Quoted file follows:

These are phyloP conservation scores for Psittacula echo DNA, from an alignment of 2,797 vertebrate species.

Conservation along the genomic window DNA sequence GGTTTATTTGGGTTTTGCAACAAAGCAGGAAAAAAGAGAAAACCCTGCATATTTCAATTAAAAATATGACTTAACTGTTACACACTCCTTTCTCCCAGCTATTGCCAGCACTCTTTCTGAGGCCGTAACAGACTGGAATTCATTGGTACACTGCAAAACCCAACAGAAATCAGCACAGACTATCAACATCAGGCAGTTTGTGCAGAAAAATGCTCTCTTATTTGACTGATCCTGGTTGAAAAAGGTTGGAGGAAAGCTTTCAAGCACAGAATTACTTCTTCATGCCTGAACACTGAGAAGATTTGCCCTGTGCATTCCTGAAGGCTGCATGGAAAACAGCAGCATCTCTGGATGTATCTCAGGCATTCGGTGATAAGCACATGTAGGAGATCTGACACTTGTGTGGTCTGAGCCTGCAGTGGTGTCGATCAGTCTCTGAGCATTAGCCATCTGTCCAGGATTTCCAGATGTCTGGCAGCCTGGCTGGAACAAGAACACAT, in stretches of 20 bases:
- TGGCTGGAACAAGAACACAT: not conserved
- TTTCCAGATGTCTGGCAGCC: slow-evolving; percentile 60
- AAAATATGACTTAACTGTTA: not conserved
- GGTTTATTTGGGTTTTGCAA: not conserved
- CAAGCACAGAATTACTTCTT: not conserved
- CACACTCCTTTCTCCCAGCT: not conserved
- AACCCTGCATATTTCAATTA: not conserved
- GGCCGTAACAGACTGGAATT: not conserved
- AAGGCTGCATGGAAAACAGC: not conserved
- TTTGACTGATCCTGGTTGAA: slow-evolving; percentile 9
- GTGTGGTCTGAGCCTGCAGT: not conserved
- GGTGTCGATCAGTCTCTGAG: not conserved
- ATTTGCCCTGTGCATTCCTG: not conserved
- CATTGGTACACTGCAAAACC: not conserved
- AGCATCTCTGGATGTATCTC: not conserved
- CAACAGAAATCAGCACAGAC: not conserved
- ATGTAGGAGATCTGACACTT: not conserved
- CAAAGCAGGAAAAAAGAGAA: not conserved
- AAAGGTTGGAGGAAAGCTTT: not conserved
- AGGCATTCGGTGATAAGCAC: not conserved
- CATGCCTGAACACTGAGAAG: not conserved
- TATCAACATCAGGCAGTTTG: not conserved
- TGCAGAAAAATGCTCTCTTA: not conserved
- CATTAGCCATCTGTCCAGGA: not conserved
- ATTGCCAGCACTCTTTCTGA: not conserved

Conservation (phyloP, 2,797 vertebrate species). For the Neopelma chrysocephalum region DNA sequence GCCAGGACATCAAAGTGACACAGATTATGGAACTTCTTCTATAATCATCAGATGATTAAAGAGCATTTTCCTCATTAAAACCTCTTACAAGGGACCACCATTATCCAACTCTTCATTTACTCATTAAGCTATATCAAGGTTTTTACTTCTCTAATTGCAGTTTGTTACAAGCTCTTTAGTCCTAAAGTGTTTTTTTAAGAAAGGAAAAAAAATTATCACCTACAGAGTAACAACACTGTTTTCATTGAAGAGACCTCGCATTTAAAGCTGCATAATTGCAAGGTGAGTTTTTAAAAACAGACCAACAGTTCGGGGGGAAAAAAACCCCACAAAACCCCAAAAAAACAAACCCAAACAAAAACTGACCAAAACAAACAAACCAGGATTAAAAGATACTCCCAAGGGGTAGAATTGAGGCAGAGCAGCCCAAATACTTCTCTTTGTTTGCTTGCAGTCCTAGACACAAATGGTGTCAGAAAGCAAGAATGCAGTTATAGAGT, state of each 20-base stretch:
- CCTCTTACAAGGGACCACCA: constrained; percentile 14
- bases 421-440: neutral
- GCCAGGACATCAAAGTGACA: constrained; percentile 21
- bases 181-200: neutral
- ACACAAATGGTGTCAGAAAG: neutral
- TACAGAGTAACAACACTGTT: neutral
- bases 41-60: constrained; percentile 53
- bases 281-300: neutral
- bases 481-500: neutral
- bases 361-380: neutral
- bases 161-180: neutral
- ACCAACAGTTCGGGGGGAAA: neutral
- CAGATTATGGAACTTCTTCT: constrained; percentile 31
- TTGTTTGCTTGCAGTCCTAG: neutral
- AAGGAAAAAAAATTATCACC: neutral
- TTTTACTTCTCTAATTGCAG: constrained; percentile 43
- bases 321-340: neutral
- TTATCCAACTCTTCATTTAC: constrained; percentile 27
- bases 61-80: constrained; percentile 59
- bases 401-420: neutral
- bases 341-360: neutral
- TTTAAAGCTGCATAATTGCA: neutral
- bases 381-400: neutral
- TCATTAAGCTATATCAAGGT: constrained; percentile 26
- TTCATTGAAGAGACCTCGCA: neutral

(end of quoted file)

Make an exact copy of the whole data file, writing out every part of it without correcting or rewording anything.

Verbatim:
These are phyloP conservation scores for Psittacula echo DNA, from an alignment of 2,797 vertebrate species.

Conservation along the genomic window DNA sequence GGTTTATTTGGGTTTTGCAACAAAGCAGGAAAAAAGAGAAAACCCTGCATATTTCAATTAAAAATATGACTTAACTGTTACACACTCCTTTCTCCCAGCTATTGCCAGCACTCTTTCTGAGGCCGTAACAGACTGGAATTCATTGGTACACTGCAAAACCCAACAGAAATCAGCACAGACTATCAACATCAGGCAGTTTGTGCAGAAAAATGCTCTCTTATTTGACTGATCCTGGTTGAAAAAGGTTGGAGGAAAGCTTTCAAGCACAGAATTACTTCTTCATGCCTGAACACTGAGAAGATTTGCCCTGTGCATTCCTGAAGGCTGCATGGAAAACAGCAGCATCTCTGGATGTATCTCAGGCATTCGGTGATAAGCACATGTAGGAGATCTGACACTTGTGTGGTCTGAGCCTGCAGTGGTGTCGATCAGTCTCTGAGCATTAGCCATCTGTCCAGGATTTCCAGATGTCTGGCAGCCTGGCTGGAACAAGAACACAT, in stretches of 20 bases:
- TGGCTGGAACAAGAACACAT: not conserved
- TTTCCAGATGTCTGGCAGCC: slow-evolving; percentile 60
- AAAATATGACTTAACTGTTA: not conserved
- GGTTTATTTGGGTTTTGCAA: not conserved
- CAAGCACAGAATTACTTCTT: not conserved
- CACACTCCTTTCTCCCAGCT: not conserved
- AACCCTGCATATTTCAATTA: not conserved
- GGCCGTAACAGACTGGAATT: not conserved
- AAGGCTGCATGGAAAACAGC: not conserved
- TTTGACTGATCCTGGTTGAA: slow-evolving; percentile 9
- GTGTGGTCTGAGCCTGCAGT: not conserved
- GGTGTCGATCAGTCTCTGAG: not conserved
- ATTTGCCCTGTGCATTCCTG: not conserved
- CATTGGTACACTGCAAAACC: not conserved
- AGCATCTCTGGATGTATCTC: not conserved
- CAACAGAAATCAGCACAGAC: not conserved
- ATGTAGGAGATCTGACACTT: not conserved
- CAAAGCAGGAAAAAAGAGAA: not conserved
- AAAGGTTGGAGGAAAGCTTT: not conserved
- AGGCATTCGGTGATAAGCAC: not conserved
- CATGCCTGAACACTGAGAAG: not conserved
- TATCAACATCAGGCAGTTTG: not conserved
- TGCAGAAAAATGCTCTCTTA: not conserved
- CATTAGCCATCTGTCCAGGA: not conserved
- ATTGCCAGCACTCTTTCTGA: not conserved

Conservation (phyloP, 2,797 vertebrate species). For the Neopelma chrysocephalum region DNA sequence GCCAGGACATCAAAGTGACACAGATTATGGAACTTCTTCTATAATCATCAGATGATTAAAGAGCATTTTCCTCATTAAAACCTCTTACAAGGGACCACCATTATCCAACTCTTCATTTACTCATTAAGCTATATCAAGGTTTTTACTTCTCTAATTGCAGTTTGTTACAAGCTCTTTAGTCCTAAAGTGTTTTTTTAAGAAAGGAAAAAAAATTATCACCTACAGAGTAACAACACTGTTTTCATTGAAGAGACCTCGCATTTAAAGCTGCATAATTGCAAGGTGAGTTTTTAAAAACAGACCAACAGTTCGGGGGGAAAAAAACCCCACAAAACCCCAAAAAAACAAACCCAAACAAAAACTGACCAAAACAAACAAACCAGGATTAAAAGATACTCCCAAGGGGTAGAATTGAGGCAGAGCAGCCCAAATACTTCTCTTTGTTTGCTTGCAGTCCTAGACACAAATGGTGTCAGAAAGCAAGAATGCAGTTATAGAGT, state of each 20-base stretch:
- CCTCTTACAAGGGACCACCA: constrained; percentile 14
- bases 421-440: neutral
- GCCAGGACATCAAAGTGACA: constrained; percentile 21
- bases 181-200: neutral
- ACACAAATGGTGTCAGAAAG: neutral
- TACAGAGTAACAACACTGTT: neutral
- bases 41-60: constrained; percentile 53
- bases 281-300: neutral
- bases 481-500: neutral
- bases 361-380: neutral
- bases 161-180: neutral
- ACCAACAGTTCGGGGGGAAA: neutral
- CAGATTATGGAACTTCTTCT: constrained; percentile 31
- TTGTTTGCTTGCAGTCCTAG: neutral
- AAGGAAAAAAAATTATCACC: neutral
- TTTTACTTCTCTAATTGCAG: constrained; percentile 43
- bases 321-340: neutral
- TTATCCAACTCTTCATTTAC: constrained; percentile 27
- bases 61-80: constrained; percentile 59
- bases 401-420: neutral
- bases 341-360: neutral
- TTTAAAGCTGCATAATTGCA: neutral
- bases 381-400: neutral
- TCATTAAGCTATATCAAGGT: constrained; percentile 26
- TTCATTGAAGAGACCTCGCA: neutral